Thursday, January 15, 2015

Soup, mmm good

I lived so many years on own that I became very proficient in the one-pot meal. Of course, the time of year will inform what I was making. So easy to toss a salad together in spring and summer when the majority of fruits and vegetables can be eaten raw – and I do love me a salad. The one-pot meal gets revved up as wool scarves become a daily accessory, and I tend to offer hot tea to all guests. A favorite cast iron saucepan, I rescued from a flea market, facilitates the best crispy biryani that is a go-to this time of year, however, plunging temperatures make these days, soup days.

Can anyone argue that a steaming bowl cannot melt away the nip of frost, and immediately make very thing cozy? Harkening back to my childhood when bowlfuls of tomato/rice or chicken noodle re-fueled, warmed and readied me tackle an afternoon of sledging. My mom knew what to prepared on frigid snow days. These days you would be hard pressed to get me on a sledge, or spend a extended period time in the snow, voluntarily. A simmering pot of brothy or creamy sustenance perfuming the house helps melt away the hibernating blues of mid-winter.

Chicken Soup with Plantain Dumplings – yields approx. 12 servings

For dumplings:
1 green plantain (about a ½-pound) – peeled
2 scallions – green tops only
3 tablespoons unsalted butter – at room temperature
¼-cup masa harina
1 teaspoon salt

Roughly chop the plantain, and in a food processor fitted with the steel blade blend the plantain and scallion greens to a smooth paste. Transfer to a work bowl and thoroughly mix in the butter, masa harina and salt.  You do not want to see any ribbons of butter.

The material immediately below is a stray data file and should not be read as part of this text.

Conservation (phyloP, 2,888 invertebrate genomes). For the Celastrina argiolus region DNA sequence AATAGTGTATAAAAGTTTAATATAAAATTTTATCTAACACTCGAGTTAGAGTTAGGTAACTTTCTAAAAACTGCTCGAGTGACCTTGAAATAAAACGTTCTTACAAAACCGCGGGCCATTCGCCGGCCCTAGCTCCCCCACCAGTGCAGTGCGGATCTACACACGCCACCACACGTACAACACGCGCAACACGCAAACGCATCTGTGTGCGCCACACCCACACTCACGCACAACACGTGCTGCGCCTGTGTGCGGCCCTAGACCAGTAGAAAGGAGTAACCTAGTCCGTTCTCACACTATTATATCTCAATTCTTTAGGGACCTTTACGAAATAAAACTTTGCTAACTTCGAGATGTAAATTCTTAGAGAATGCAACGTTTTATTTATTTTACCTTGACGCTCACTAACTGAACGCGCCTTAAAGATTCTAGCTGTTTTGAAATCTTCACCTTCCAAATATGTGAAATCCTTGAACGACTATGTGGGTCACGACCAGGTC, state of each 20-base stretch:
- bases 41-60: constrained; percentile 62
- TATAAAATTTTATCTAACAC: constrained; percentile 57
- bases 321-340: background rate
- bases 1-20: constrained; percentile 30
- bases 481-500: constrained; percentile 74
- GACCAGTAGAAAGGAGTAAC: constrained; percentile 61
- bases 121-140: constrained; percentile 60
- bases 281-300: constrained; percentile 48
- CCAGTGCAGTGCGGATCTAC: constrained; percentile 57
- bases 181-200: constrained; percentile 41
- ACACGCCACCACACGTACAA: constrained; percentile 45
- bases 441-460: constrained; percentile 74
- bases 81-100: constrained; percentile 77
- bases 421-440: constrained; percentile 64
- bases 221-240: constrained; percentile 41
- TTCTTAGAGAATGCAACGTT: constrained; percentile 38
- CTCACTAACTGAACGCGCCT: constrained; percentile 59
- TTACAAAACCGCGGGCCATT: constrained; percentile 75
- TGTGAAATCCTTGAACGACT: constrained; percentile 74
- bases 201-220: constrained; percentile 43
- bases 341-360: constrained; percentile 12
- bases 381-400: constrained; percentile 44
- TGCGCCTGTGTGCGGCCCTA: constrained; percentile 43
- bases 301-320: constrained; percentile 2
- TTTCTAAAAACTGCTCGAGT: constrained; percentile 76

With slightly moistened hands form the plantain mass into 14 walnut size balls. 
In a four quart pot bring 2½ quarts of water to the boil, and gently place in the dumplings. Lower the heat to a simmer, and place a tight fitting lid the pot. Cook the dumplings, undisturbed for 20 minutes. (This can be done separately or placed in the soup in the last half hour.)

For the soup:
1 capon – cut into 12 pieces and rinsed under cold water
4 quarts chicken stock
3 carrots – peeled and cut into 1 inch pieces
4 celery stalks – washed and cut into 1 inch pieces
2 large onion – cut into 1 inched pieces
5 garlic cloves – peeled and chopped
¼- cup Italian parsley leaves – roughly chopped
1 pound cassava (yucca) – peeled and cut into about 2 inch pieces
½-pound button mushrooms
⅛-cup cilantro – roughly chopped
Salt and freshly ground black pepper to taste
3 limes cut into 12 pieces for garnish

In an eight quart bring the capon and stock to the boil, and reduce to a simmer. Cook for 30 minutes skimming the fat and impurities off that float to the top.

After a half hour add the carrots, celery, onion, garlic, parsley, cassava and mushrooms. Bring the soup back to the boil, and continue cooking for a minimum of 1 hour (up to 3 hours). Add the cilantro, dumplings and season with salt and pepper. Serve hot in a large bowl with each serving getting a piece of chicken, and garnish with a lime wedge.

Wednesday, January 7, 2015

Beans, Beans -- the more you eat